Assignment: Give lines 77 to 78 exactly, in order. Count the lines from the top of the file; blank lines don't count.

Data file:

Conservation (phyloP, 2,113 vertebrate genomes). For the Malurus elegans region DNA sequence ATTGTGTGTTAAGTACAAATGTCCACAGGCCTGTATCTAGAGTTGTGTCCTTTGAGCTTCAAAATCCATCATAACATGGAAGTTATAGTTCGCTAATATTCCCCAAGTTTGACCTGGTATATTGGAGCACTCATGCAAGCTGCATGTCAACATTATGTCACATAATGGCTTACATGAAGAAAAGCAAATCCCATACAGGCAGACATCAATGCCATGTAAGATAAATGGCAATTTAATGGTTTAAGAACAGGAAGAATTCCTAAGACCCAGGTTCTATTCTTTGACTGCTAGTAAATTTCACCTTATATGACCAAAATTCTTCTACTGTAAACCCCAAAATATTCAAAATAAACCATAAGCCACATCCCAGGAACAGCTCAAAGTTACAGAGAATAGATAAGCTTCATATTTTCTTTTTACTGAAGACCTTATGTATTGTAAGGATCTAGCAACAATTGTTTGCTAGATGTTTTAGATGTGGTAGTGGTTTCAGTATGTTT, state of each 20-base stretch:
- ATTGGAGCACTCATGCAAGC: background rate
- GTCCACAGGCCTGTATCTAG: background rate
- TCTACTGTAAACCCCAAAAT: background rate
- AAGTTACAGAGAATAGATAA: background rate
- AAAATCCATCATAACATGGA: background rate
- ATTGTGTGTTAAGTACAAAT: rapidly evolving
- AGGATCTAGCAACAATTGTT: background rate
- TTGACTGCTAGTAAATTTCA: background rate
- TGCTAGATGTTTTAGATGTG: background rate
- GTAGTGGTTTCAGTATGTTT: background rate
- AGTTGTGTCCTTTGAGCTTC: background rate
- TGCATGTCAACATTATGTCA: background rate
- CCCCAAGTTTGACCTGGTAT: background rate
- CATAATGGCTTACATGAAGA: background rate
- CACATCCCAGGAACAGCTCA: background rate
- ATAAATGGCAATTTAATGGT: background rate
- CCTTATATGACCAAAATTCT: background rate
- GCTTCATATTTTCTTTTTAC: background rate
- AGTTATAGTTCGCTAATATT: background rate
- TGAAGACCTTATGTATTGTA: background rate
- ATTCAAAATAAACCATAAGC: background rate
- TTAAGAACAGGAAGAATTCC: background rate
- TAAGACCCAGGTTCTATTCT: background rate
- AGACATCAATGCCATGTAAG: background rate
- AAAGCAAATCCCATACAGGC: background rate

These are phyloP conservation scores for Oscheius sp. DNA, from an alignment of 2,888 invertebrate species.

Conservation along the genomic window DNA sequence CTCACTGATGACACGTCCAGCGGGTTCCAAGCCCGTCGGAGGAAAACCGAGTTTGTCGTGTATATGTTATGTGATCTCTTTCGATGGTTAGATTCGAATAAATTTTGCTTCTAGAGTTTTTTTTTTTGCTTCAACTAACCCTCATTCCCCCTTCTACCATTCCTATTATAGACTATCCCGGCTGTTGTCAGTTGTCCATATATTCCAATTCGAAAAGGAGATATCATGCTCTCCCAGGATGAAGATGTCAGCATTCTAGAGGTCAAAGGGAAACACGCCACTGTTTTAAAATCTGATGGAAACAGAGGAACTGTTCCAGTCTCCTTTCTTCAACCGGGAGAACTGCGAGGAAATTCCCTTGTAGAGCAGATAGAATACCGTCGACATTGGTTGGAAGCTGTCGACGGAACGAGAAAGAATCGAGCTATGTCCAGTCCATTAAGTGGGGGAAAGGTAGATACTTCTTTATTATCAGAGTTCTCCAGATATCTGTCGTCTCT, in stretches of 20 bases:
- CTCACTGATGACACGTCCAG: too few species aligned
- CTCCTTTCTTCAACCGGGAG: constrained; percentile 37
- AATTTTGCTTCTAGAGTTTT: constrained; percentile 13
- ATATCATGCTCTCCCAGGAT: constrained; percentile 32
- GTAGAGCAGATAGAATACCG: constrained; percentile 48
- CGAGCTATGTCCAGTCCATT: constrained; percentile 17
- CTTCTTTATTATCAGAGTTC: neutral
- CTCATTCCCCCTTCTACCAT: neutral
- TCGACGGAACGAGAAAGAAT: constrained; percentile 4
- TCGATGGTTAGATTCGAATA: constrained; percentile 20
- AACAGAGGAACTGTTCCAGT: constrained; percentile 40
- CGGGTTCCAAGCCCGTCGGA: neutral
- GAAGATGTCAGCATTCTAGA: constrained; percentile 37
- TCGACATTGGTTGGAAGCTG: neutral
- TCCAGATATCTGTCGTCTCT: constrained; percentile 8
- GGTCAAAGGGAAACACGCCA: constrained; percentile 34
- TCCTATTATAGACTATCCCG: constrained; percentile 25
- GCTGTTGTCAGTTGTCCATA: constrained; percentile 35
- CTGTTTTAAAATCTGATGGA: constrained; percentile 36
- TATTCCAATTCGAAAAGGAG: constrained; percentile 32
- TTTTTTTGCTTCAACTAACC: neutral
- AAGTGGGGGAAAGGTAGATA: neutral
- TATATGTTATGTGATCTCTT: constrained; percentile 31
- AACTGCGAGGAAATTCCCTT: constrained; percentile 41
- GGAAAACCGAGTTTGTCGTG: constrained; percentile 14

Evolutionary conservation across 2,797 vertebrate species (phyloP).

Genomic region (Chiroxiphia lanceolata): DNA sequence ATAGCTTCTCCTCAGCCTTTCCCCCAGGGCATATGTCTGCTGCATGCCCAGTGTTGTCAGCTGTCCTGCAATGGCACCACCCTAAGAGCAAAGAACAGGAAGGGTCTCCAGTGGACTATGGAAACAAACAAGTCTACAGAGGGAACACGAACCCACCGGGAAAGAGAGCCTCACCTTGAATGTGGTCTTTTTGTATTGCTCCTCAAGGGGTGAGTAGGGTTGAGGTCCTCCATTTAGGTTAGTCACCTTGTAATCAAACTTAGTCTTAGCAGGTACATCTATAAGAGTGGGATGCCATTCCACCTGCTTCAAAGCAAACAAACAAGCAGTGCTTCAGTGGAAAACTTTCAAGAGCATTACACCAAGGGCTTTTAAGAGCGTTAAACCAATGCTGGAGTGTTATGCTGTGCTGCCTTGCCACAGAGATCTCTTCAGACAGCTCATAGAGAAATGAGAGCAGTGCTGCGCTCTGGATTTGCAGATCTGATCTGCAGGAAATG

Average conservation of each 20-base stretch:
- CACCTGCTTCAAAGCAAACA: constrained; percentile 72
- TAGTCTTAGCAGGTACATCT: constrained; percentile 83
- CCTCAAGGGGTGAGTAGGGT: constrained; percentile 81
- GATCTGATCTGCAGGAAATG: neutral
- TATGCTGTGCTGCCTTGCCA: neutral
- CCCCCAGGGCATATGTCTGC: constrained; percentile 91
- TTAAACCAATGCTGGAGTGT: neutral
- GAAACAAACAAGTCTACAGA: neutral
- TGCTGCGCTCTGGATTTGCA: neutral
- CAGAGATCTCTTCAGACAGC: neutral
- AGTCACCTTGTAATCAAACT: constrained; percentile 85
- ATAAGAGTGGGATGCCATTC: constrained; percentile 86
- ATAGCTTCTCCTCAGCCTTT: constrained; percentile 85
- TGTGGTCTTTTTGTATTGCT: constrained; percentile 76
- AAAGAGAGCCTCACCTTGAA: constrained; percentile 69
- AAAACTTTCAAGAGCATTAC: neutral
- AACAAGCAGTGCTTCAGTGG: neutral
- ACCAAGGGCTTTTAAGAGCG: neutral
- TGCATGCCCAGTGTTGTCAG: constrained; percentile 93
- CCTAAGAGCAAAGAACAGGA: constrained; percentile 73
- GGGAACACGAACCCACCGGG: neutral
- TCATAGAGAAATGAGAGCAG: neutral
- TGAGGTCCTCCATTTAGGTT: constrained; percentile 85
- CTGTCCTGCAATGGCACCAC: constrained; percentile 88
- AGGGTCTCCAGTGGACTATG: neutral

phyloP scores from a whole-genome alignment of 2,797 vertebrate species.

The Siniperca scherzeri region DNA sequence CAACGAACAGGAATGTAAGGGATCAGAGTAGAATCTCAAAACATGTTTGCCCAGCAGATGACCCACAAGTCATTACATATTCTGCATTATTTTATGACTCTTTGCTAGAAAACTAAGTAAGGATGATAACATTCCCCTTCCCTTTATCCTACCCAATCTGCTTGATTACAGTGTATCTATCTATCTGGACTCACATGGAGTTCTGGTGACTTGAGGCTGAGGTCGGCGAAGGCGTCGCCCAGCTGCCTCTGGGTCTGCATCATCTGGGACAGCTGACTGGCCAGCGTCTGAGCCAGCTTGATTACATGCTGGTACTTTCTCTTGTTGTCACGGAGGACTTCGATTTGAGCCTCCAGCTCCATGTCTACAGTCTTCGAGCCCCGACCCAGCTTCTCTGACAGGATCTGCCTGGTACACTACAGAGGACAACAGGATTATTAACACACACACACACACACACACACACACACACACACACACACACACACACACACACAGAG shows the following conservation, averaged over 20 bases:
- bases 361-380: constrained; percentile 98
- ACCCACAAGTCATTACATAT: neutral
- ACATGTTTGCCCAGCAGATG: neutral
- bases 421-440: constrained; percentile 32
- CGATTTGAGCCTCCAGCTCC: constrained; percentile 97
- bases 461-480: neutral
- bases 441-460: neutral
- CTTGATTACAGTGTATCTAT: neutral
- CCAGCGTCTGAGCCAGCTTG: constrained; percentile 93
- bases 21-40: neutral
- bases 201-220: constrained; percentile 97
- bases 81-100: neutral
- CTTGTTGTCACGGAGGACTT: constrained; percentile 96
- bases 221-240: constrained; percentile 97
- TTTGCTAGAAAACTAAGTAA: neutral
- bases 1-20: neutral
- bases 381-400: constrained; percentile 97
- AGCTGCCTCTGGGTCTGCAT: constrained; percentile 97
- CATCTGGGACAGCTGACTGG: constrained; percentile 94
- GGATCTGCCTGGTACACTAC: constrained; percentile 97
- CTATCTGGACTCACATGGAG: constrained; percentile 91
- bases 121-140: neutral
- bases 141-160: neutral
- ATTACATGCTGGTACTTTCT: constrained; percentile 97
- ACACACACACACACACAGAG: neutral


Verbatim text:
- GGGAACACGAACCCACCGGG: neutral
- TCATAGAGAAATGAGAGCAG: neutral